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Veteran of the War of 1812 honored

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Memorial wreath laid at the grave of Rev.Thomas Jefferson Priddy, Sr.

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KAUFMAN COUNTY–Members of the Society of the War of 1812 in the State of Texas Craig Austin Rowley Chapter and the National Society United States Daughters of 1812 Texas State Society Captain James Burleson Chapter gathered with over 30 known descendants of Rev. Thomas Jefferson Priddy, Sr. at his gravesite Nov. 16 to honor the veteran with a grave dedication ceremony, placing a commemorative wreath on his grave at Fox Cemetery in Kaufman County.
Priddy, who was known to his friends as “Old Tom” was born May 23, 1796 in Cocke County, Tenn. and died Dec. 28, 1876, having served in the War of 1812 from May 13, 1814 to May 13, 1815 as a Private in Captain Miles Vernon’s Company of the Tennessee Militia.
The War of 1812 is often called the “second war for independence,” as a young United States took on Great Britain once again. says, “In the War of 1812, the United States took on the greatest naval power in the world, Great Britain, in a conflict that would have an immense impact on the young country’s future. Causes of the war included British attempts to restrict U.S. trade, the Royal Navy’s impressment of American seamen and America’s desire to expand its territory. The United States suffered many costly defeats at the hands of British, Canadian and Native American troops over the course of the War of 1812, including the capture and burning of the nation’s capital, Washington, D.C., in August 1814. Nonetheless, American troops were able to repulse British invasions in New York, Baltimore and New Orleans, boosting national confidence and fostering a new spirit of patriotism. The ratification of the Treaty of Ghent February 17, 1815 ended the war but left many of the most contentious questions unresolved. Nonetheless, many in the United States celebrated the War of 1812 as a ‘second war of independence,’ beginning an era of partisan agreement and national pride.”
Captain James Burleson Chapter Daughters of 1812 President Carrie Anne Wilson-Woolverton said the dedication was planned and worked on for an entire year before the event. Woolverton told The Monitor, “Locating Veterans of the War of 1812 is not an easy task and we were very excited to learn of Rev. Priddy.”
Woolverton shared Priddy’s biography with details such as:
Old Tom Priddy married Margaret Peggy Terry March 22,1821 and they had 12 children together. She was born Aug. 6, 1803 in Granville County, N.C.
Sometime after 1833, the Priddys move from Alabama to Aberden, Miss. then to Itawamba County, Miss. Tom is listed as one of the first settlers in Itawamba County, where he built a house in 1836, seven miles northwest of Fulton. The house was still in livable condition in 1970. Margaret died there Jan. 8, 1862.
Before he moved to Texas, Old Tom Priddy deeded four acres, reserved for the Priddy graveyard and meeting house, now known as Mt. Pleasant Cemetery. Buried there are Margaret Terry Priddy, John Thomas Priddy, CSA, Richard H. Priddy, CSA, Lutticia Priddy, Mary Reeves Priddy, Margaret Luticia Priddy and Maria Priddy. In 1995, members of the Priddy family placed a plaque honoring members of the family buried there, whose graves lack markers.
Old Tom Priddy married Elizabeth Powers Brown Oct. 29, 1866 in Itawamba County. She was born in 1799 in Jefferson County, Tenn. When he was in Alabama, Priddy became friends with Dr. Joseph Fox, Sr. who also moved to Mississippi, then to Kaufman County, Texas in 1851.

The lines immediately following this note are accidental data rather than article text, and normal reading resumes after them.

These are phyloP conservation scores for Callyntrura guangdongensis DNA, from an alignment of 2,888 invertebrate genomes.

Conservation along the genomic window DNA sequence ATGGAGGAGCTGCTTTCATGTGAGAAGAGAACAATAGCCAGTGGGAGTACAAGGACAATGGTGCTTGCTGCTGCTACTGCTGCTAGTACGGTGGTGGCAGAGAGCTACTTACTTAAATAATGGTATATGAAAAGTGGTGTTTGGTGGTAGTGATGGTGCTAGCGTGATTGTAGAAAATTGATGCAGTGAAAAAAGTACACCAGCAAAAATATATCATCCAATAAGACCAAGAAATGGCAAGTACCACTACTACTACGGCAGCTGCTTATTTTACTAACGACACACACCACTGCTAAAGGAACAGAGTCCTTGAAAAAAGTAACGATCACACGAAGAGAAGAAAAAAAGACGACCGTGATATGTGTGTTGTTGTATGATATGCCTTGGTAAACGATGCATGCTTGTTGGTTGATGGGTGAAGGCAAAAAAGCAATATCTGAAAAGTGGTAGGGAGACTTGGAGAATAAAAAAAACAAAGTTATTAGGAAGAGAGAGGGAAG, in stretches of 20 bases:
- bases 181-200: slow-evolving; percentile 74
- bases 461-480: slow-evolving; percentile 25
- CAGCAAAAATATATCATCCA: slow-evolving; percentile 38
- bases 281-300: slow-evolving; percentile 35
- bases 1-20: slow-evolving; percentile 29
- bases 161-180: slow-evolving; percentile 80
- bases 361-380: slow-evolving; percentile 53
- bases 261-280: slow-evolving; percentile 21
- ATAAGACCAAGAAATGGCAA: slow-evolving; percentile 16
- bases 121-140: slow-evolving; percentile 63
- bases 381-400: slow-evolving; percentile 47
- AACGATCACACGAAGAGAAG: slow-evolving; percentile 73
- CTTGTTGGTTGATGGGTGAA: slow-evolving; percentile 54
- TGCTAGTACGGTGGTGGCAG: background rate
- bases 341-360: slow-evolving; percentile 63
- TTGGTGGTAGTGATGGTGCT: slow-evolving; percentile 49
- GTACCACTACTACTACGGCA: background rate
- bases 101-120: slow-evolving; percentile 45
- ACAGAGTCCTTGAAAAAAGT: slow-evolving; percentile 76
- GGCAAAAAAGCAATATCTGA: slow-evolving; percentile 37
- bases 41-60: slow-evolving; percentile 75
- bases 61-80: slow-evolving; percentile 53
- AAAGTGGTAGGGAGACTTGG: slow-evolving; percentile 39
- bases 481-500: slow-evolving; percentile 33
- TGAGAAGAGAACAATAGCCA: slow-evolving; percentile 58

In the fall of 1869, Old Tom Priddy, his wife Elizabeth and around 30 families started for Texas in 37 ox wagons. They totaled around 100 people.
The trip took nine weeks and the hardships were many for they had to cross streams and rivers, crossing the Mississippi at Memphis where the bottoms were 60 miles wide. Cattle and oxen died along the way, being drowned at crossings. During the Mississippi crossing, it was late in the day and raining hard. There were two ferries and one of them rammed into the tongue of one of the wagons, causing a delay as they had to go back and get it fixed.
During the journey, they experienced everything from death to marriages and several cases of pneumonia. Old Tom Priddy, who was a Baptist minister, married a couple. That night, they celebrated by singing songs and playing fiddles, ending the evening with a sweet potato roasting.
Upon reaching Texas, some of the families settled in Kaufman County, the majority going to Johnson County and others to Hill, Bosque and Hood Counties. Old Tom Priddy traveled to Johnson County and moved back to Kaufman County.
Old Tom Priddy and Dr. Joseph Fox remained friends all their lives with many of the Priddy descendants marrying the Fox descendants. Old Tom Priddy died on Dec. 28, 1876 in Egypt, Texas at 80-years-old. He is buried in Fox Cemetery with his second wife Elizabeth in proximity to Dr. Joseph Fox.
Those who gathered at the grave dedication received a U.S. Flag which was a replica of the War of 1812 flag, which was the only flag to have 15 stars and 15 stripes. From July 4, 1795 to July 4, 1818, this was our country’s flag, even though five more states joined the Union during that time. It was also the flag that flew over Fort McHenry, inspiring Francis Scott Key to write “The Star Spangled Banner,” our national anthem. In 1818, Congress proclaimed that one star for each state would be added July 4 following the state’s admission to the union and that there would be 13 stripes to represent the original 13 colonies.
Priddy donated his mineral interest in the Walter Fair Field, oil and gas to the Fox Cemetery Association for the upkeep of the cemetery. The association still receives royalty checks to this day.
To learn more about the National Society United States Daughters of 1812, visit